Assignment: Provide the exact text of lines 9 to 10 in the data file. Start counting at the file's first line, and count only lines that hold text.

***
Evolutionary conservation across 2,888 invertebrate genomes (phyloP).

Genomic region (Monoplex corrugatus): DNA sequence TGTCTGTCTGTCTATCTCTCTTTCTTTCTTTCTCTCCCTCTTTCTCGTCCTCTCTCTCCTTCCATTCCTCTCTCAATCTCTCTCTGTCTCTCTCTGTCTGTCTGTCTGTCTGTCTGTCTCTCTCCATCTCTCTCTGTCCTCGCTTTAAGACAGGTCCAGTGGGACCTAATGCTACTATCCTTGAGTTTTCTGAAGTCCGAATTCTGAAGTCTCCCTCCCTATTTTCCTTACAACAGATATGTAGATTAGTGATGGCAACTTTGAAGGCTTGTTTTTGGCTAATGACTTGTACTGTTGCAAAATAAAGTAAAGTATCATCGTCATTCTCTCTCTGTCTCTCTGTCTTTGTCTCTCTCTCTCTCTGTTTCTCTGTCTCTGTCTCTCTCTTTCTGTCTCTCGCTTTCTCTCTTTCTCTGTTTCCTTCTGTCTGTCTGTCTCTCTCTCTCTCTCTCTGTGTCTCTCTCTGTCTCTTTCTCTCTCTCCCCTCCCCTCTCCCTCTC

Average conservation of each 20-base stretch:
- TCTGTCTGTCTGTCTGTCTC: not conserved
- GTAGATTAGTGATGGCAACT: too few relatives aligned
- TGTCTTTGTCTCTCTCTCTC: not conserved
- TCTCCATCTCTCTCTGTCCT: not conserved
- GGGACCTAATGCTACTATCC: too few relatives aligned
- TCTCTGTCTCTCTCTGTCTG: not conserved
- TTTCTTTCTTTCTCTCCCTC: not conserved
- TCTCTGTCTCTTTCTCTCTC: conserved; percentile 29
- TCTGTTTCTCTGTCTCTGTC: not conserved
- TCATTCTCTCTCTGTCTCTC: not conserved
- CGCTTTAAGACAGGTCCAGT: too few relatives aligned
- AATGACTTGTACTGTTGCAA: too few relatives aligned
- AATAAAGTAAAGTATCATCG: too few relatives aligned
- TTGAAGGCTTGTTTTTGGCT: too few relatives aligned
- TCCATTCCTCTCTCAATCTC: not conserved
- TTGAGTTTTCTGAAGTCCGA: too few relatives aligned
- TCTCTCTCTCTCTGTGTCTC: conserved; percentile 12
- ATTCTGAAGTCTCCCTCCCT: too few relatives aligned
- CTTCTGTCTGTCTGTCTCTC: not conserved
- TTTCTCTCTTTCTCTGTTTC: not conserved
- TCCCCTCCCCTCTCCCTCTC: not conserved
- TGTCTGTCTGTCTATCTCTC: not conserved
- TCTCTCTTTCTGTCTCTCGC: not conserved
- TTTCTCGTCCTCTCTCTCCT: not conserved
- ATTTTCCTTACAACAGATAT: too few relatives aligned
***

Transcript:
- TCTCTGTCTCTCTCTGTCTG: not conserved
- TTTCTTTCTTTCTCTCCCTC: not conserved